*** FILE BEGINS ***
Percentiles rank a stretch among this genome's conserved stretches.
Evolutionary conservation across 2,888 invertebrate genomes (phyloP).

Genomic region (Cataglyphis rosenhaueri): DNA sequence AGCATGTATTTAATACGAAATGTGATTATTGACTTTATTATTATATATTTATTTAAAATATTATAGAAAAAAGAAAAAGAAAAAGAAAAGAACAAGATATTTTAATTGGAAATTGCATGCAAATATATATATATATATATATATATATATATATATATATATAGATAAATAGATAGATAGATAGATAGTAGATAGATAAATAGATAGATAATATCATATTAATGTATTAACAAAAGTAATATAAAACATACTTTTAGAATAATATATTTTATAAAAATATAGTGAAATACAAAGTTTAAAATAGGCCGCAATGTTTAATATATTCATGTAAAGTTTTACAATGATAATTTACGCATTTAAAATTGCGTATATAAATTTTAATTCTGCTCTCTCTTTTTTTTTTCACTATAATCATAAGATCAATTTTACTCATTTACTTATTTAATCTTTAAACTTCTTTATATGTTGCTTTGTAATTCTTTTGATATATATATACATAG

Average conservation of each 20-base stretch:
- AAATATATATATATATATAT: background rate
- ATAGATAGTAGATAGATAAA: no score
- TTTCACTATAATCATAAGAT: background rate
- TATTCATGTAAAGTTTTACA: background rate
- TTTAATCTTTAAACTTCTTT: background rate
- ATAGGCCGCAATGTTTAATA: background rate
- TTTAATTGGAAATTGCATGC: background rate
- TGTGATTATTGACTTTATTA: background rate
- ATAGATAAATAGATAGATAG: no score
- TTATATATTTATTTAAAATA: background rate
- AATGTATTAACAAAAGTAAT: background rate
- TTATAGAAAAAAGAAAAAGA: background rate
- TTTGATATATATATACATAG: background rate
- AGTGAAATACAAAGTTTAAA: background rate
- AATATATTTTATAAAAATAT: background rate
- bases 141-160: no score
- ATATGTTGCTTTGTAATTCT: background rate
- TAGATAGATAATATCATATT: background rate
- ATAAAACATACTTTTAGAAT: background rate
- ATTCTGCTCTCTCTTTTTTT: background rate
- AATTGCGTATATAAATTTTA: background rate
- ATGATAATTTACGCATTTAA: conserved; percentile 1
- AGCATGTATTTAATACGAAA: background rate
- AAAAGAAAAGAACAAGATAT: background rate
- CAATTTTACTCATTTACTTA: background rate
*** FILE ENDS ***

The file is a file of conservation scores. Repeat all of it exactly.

Percentiles rank a stretch among this genome's conserved stretches.
Evolutionary conservation across 2,888 invertebrate genomes (phyloP).

Genomic region (Cataglyphis rosenhaueri): DNA sequence AGCATGTATTTAATACGAAATGTGATTATTGACTTTATTATTATATATTTATTTAAAATATTATAGAAAAAAGAAAAAGAAAAAGAAAAGAACAAGATATTTTAATTGGAAATTGCATGCAAATATATATATATATATATATATATATATATATATATATATAGATAAATAGATAGATAGATAGATAGTAGATAGATAAATAGATAGATAATATCATATTAATGTATTAACAAAAGTAATATAAAACATACTTTTAGAATAATATATTTTATAAAAATATAGTGAAATACAAAGTTTAAAATAGGCCGCAATGTTTAATATATTCATGTAAAGTTTTACAATGATAATTTACGCATTTAAAATTGCGTATATAAATTTTAATTCTGCTCTCTCTTTTTTTTTTCACTATAATCATAAGATCAATTTTACTCATTTACTTATTTAATCTTTAAACTTCTTTATATGTTGCTTTGTAATTCTTTTGATATATATATACATAG

Average conservation of each 20-base stretch:
- AAATATATATATATATATAT: background rate
- ATAGATAGTAGATAGATAAA: no score
- TTTCACTATAATCATAAGAT: background rate
- TATTCATGTAAAGTTTTACA: background rate
- TTTAATCTTTAAACTTCTTT: background rate
- ATAGGCCGCAATGTTTAATA: background rate
- TTTAATTGGAAATTGCATGC: background rate
- TGTGATTATTGACTTTATTA: background rate
- ATAGATAAATAGATAGATAG: no score
- TTATATATTTATTTAAAATA: background rate
- AATGTATTAACAAAAGTAAT: background rate
- TTATAGAAAAAAGAAAAAGA: background rate
- TTTGATATATATATACATAG: background rate
- AGTGAAATACAAAGTTTAAA: background rate
- AATATATTTTATAAAAATAT: background rate
- bases 141-160: no score
- ATATGTTGCTTTGTAATTCT: background rate
- TAGATAGATAATATCATATT: background rate
- ATAAAACATACTTTTAGAAT: background rate
- ATTCTGCTCTCTCTTTTTTT: background rate
- AATTGCGTATATAAATTTTA: background rate
- ATGATAATTTACGCATTTAA: conserved; percentile 1
- AGCATGTATTTAATACGAAA: background rate
- AAAAGAAAAGAACAAGATAT: background rate
- CAATTTTACTCATTTACTTA: background rate